St. Gregory of Nazianzus
If you continue in my word, you are truly my disciples; and you will know the truth and the truth will make you free.
John’s gospel takes up the theme of truth with notable frequency, and it is worthwhile for us as Christians constantly to take up this theme as well. Whether in our prayer, work life, or social life, our play, creative pursuits, or our time alone, we should remind ourselves that Jesus has claimed to be the Truth. Truth for us is therefore not some celestial force or an impersonal ideal; it is rather a person who graciously invites us into a deep and intimate knowing.
It is this very personhood, however, that begins to present our normative categories with some resistance, confusion, and misunderstanding. We may theorize about an idea all we like; but the depth and profundity of a personality will never fit easily into any theoretical category you or I propose. For if God is not simply an impersonal force or ideal, but a person, we may know of God only that which God has revealed. About a force, we may speculate; but to know a person is to open one’s self to the vulnerability of encounter. Encounter that might even change the nature of the inquirer.
It is clear that we need to be careful and discerning about the ways we speak and think about truth and the ways we suppose we understand who God is. St. Gregory of Nazianzus whom we remember today, spent his life thinking deeply about God’s nature and defending a particular way of understanding who God has revealed God’s self to be: namely, a trinity of persons ὁμοούσιονin one substance.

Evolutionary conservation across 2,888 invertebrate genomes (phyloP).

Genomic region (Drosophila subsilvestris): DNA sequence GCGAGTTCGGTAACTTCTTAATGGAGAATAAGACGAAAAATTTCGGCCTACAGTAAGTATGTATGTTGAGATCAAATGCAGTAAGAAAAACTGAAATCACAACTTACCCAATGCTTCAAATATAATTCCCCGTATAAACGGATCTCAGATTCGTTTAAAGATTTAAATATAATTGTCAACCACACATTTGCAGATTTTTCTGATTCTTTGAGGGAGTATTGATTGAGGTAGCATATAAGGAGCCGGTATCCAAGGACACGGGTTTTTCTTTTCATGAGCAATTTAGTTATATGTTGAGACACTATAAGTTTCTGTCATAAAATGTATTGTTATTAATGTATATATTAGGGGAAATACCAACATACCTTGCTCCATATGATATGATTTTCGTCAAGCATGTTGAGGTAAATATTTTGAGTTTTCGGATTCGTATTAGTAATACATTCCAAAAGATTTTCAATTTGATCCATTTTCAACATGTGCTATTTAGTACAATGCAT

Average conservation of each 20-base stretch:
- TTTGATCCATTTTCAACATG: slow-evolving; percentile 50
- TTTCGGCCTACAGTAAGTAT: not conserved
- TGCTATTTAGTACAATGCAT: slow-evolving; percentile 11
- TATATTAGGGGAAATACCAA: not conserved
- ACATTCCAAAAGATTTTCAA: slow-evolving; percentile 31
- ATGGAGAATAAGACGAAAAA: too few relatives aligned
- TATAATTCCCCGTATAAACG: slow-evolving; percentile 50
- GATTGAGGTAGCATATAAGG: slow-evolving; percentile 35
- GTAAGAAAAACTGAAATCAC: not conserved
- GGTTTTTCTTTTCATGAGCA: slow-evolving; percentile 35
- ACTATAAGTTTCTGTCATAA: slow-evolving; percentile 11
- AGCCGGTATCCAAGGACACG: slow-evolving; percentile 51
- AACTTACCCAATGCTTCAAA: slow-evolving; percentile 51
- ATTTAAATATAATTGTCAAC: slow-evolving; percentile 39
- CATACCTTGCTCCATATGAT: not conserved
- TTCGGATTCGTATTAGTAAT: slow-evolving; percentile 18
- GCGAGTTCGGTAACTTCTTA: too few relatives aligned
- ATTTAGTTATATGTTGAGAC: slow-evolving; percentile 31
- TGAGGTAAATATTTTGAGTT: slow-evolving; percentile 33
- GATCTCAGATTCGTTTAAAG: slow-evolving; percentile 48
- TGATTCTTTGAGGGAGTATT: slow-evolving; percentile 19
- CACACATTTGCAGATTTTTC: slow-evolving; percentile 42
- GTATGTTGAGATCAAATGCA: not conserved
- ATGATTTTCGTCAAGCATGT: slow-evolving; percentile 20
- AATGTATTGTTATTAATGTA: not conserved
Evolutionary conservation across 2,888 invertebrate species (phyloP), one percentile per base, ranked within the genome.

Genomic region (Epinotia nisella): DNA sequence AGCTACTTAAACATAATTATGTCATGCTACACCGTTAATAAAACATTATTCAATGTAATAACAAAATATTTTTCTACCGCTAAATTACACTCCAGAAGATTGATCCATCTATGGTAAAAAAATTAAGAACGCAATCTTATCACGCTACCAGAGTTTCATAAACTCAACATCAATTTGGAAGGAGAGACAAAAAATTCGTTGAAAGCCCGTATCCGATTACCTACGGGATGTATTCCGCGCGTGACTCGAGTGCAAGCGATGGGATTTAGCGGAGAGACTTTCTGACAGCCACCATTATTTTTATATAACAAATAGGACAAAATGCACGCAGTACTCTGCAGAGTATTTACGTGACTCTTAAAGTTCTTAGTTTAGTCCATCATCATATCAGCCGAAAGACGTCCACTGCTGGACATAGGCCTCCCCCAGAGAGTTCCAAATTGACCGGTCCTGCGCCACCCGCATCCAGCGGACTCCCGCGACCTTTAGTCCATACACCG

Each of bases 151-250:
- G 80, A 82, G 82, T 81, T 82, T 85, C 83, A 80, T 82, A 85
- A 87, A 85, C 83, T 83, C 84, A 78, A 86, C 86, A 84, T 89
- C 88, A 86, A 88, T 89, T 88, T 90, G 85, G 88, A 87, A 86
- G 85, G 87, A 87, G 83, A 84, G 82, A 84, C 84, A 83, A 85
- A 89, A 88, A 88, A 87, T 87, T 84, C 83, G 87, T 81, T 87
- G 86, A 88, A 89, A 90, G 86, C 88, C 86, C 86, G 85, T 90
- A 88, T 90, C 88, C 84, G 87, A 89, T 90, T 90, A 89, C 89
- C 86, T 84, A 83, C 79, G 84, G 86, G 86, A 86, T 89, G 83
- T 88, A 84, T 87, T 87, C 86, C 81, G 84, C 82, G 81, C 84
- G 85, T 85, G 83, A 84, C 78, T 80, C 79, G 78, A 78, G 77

Acts 9:1-9 | John 21:1-14
There’s no going back. There’s no going back. Once you have said ‘yes’ to Jesus, once you have met the Risen Lord and said YES to his invitation to ‘follow me,’ nothing is the same again. For, as Saint Paul says in 2 Corinthians: “If you are in Christ, you are a new creation. Everything has passed away, see everything has become new.”[i]
In our readings today there are two wonderful accounts of how the greatest leaders of the church – Peter and Paul – each had to learn, in a way which was both humbling and painful, that to follow Jesus, first meant a real death to the life which they had lived until then. They had to become a new creation. They had to be born anew before God could use them for the work of the Kingdom.
So when, in our Gospel today, Peter says, ‘I am going fishing’ – I’m going back to the old life – that was no longer possible. He was a good fisherman, his strong hands were skilled with the ropes and the nets. But although he toiled all through the night, he caught nothing. Something had changed. What had changed was that Jesus had called him to follow him, and he had said YES. But what he was yet to learn was that he could not follow Jesus on his own terms, in his own strength, in the old way. That had died.